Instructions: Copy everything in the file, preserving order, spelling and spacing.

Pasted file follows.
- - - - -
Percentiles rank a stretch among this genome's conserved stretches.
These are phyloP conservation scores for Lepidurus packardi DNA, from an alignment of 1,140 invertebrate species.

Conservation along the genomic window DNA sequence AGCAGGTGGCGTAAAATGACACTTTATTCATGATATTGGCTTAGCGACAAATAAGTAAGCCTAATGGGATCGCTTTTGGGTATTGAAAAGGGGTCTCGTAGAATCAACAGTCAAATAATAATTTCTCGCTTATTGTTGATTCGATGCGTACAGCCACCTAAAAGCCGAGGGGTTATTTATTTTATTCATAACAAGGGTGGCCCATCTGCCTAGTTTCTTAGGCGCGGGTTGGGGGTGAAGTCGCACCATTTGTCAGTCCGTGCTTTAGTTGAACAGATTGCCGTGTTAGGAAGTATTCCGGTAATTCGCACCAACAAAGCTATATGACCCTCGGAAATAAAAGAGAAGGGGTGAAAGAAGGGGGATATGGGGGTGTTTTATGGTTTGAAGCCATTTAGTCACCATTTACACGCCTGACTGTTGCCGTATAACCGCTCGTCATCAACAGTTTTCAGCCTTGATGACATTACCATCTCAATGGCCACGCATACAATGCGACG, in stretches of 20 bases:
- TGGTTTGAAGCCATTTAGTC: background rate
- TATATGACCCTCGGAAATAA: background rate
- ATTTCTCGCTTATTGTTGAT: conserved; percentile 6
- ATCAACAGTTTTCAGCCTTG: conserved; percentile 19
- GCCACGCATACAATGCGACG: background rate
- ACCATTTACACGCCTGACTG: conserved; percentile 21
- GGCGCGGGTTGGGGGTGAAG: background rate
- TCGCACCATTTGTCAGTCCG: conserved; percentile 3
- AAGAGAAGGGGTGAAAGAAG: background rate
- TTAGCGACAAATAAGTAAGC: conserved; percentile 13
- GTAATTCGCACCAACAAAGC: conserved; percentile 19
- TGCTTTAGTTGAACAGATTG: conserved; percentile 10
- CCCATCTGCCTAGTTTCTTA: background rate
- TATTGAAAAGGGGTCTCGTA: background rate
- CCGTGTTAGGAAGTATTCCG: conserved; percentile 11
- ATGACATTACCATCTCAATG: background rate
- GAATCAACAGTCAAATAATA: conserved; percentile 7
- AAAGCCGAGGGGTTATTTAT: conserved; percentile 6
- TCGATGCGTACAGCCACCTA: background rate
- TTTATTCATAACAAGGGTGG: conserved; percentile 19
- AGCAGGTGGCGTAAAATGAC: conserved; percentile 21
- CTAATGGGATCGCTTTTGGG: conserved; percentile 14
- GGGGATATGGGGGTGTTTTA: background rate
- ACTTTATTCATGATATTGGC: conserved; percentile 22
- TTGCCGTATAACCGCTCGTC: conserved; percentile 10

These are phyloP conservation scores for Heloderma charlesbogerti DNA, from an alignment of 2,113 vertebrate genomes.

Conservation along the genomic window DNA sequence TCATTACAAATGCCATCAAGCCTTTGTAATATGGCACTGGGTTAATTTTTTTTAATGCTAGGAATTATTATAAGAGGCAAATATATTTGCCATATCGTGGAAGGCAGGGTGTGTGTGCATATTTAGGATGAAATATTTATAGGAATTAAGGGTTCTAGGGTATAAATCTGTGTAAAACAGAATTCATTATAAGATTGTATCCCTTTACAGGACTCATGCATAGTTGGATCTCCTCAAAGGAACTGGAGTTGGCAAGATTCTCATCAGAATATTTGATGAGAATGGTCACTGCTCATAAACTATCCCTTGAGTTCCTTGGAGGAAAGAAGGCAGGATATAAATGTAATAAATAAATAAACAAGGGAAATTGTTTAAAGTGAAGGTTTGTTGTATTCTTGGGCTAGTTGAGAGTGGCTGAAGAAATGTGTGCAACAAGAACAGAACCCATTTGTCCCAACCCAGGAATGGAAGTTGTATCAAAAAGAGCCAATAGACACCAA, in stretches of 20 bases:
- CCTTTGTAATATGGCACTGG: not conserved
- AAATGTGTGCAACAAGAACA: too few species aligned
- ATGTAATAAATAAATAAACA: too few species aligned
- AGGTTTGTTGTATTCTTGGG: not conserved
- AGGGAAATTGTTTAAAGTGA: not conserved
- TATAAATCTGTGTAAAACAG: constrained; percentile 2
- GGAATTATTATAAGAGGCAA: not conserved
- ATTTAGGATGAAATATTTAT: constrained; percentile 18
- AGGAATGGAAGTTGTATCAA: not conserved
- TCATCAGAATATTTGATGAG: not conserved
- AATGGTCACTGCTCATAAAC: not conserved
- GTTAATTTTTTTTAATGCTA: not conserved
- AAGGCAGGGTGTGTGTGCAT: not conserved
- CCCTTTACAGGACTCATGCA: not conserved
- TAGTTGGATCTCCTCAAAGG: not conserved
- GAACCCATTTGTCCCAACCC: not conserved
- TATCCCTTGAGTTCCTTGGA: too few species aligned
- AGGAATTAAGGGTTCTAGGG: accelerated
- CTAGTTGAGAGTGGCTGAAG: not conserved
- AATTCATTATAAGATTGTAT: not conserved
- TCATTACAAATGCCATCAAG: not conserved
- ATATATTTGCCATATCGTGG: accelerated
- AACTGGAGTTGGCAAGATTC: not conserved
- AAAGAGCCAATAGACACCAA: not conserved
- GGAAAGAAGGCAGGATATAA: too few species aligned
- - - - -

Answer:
Percentiles rank a stretch among this genome's conserved stretches.
These are phyloP conservation scores for Lepidurus packardi DNA, from an alignment of 1,140 invertebrate species.

Conservation along the genomic window DNA sequence AGCAGGTGGCGTAAAATGACACTTTATTCATGATATTGGCTTAGCGACAAATAAGTAAGCCTAATGGGATCGCTTTTGGGTATTGAAAAGGGGTCTCGTAGAATCAACAGTCAAATAATAATTTCTCGCTTATTGTTGATTCGATGCGTACAGCCACCTAAAAGCCGAGGGGTTATTTATTTTATTCATAACAAGGGTGGCCCATCTGCCTAGTTTCTTAGGCGCGGGTTGGGGGTGAAGTCGCACCATTTGTCAGTCCGTGCTTTAGTTGAACAGATTGCCGTGTTAGGAAGTATTCCGGTAATTCGCACCAACAAAGCTATATGACCCTCGGAAATAAAAGAGAAGGGGTGAAAGAAGGGGGATATGGGGGTGTTTTATGGTTTGAAGCCATTTAGTCACCATTTACACGCCTGACTGTTGCCGTATAACCGCTCGTCATCAACAGTTTTCAGCCTTGATGACATTACCATCTCAATGGCCACGCATACAATGCGACG, in stretches of 20 bases:
- TGGTTTGAAGCCATTTAGTC: background rate
- TATATGACCCTCGGAAATAA: background rate
- ATTTCTCGCTTATTGTTGAT: conserved; percentile 6
- ATCAACAGTTTTCAGCCTTG: conserved; percentile 19
- GCCACGCATACAATGCGACG: background rate
- ACCATTTACACGCCTGACTG: conserved; percentile 21
- GGCGCGGGTTGGGGGTGAAG: background rate
- TCGCACCATTTGTCAGTCCG: conserved; percentile 3
- AAGAGAAGGGGTGAAAGAAG: background rate
- TTAGCGACAAATAAGTAAGC: conserved; percentile 13
- GTAATTCGCACCAACAAAGC: conserved; percentile 19
- TGCTTTAGTTGAACAGATTG: conserved; percentile 10
- CCCATCTGCCTAGTTTCTTA: background rate
- TATTGAAAAGGGGTCTCGTA: background rate
- CCGTGTTAGGAAGTATTCCG: conserved; percentile 11
- ATGACATTACCATCTCAATG: background rate
- GAATCAACAGTCAAATAATA: conserved; percentile 7
- AAAGCCGAGGGGTTATTTAT: conserved; percentile 6
- TCGATGCGTACAGCCACCTA: background rate
- TTTATTCATAACAAGGGTGG: conserved; percentile 19
- AGCAGGTGGCGTAAAATGAC: conserved; percentile 21
- CTAATGGGATCGCTTTTGGG: conserved; percentile 14
- GGGGATATGGGGGTGTTTTA: background rate
- ACTTTATTCATGATATTGGC: conserved; percentile 22
- TTGCCGTATAACCGCTCGTC: conserved; percentile 10

These are phyloP conservation scores for Heloderma charlesbogerti DNA, from an alignment of 2,113 vertebrate genomes.

Conservation along the genomic window DNA sequence TCATTACAAATGCCATCAAGCCTTTGTAATATGGCACTGGGTTAATTTTTTTTAATGCTAGGAATTATTATAAGAGGCAAATATATTTGCCATATCGTGGAAGGCAGGGTGTGTGTGCATATTTAGGATGAAATATTTATAGGAATTAAGGGTTCTAGGGTATAAATCTGTGTAAAACAGAATTCATTATAAGATTGTATCCCTTTACAGGACTCATGCATAGTTGGATCTCCTCAAAGGAACTGGAGTTGGCAAGATTCTCATCAGAATATTTGATGAGAATGGTCACTGCTCATAAACTATCCCTTGAGTTCCTTGGAGGAAAGAAGGCAGGATATAAATGTAATAAATAAATAAACAAGGGAAATTGTTTAAAGTGAAGGTTTGTTGTATTCTTGGGCTAGTTGAGAGTGGCTGAAGAAATGTGTGCAACAAGAACAGAACCCATTTGTCCCAACCCAGGAATGGAAGTTGTATCAAAAAGAGCCAATAGACACCAA, in stretches of 20 bases:
- CCTTTGTAATATGGCACTGG: not conserved
- AAATGTGTGCAACAAGAACA: too few species aligned
- ATGTAATAAATAAATAAACA: too few species aligned
- AGGTTTGTTGTATTCTTGGG: not conserved
- AGGGAAATTGTTTAAAGTGA: not conserved
- TATAAATCTGTGTAAAACAG: constrained; percentile 2
- GGAATTATTATAAGAGGCAA: not conserved
- ATTTAGGATGAAATATTTAT: constrained; percentile 18
- AGGAATGGAAGTTGTATCAA: not conserved
- TCATCAGAATATTTGATGAG: not conserved
- AATGGTCACTGCTCATAAAC: not conserved
- GTTAATTTTTTTTAATGCTA: not conserved
- AAGGCAGGGTGTGTGTGCAT: not conserved
- CCCTTTACAGGACTCATGCA: not conserved
- TAGTTGGATCTCCTCAAAGG: not conserved
- GAACCCATTTGTCCCAACCC: not conserved
- TATCCCTTGAGTTCCTTGGA: too few species aligned
- AGGAATTAAGGGTTCTAGGG: accelerated
- CTAGTTGAGAGTGGCTGAAG: not conserved
- AATTCATTATAAGATTGTAT: not conserved
- TCATTACAAATGCCATCAAG: not conserved
- ATATATTTGCCATATCGTGG: accelerated
- AACTGGAGTTGGCAAGATTC: not conserved
- AAAGAGCCAATAGACACCAA: not conserved
- GGAAAGAAGGCAGGATATAA: too few species aligned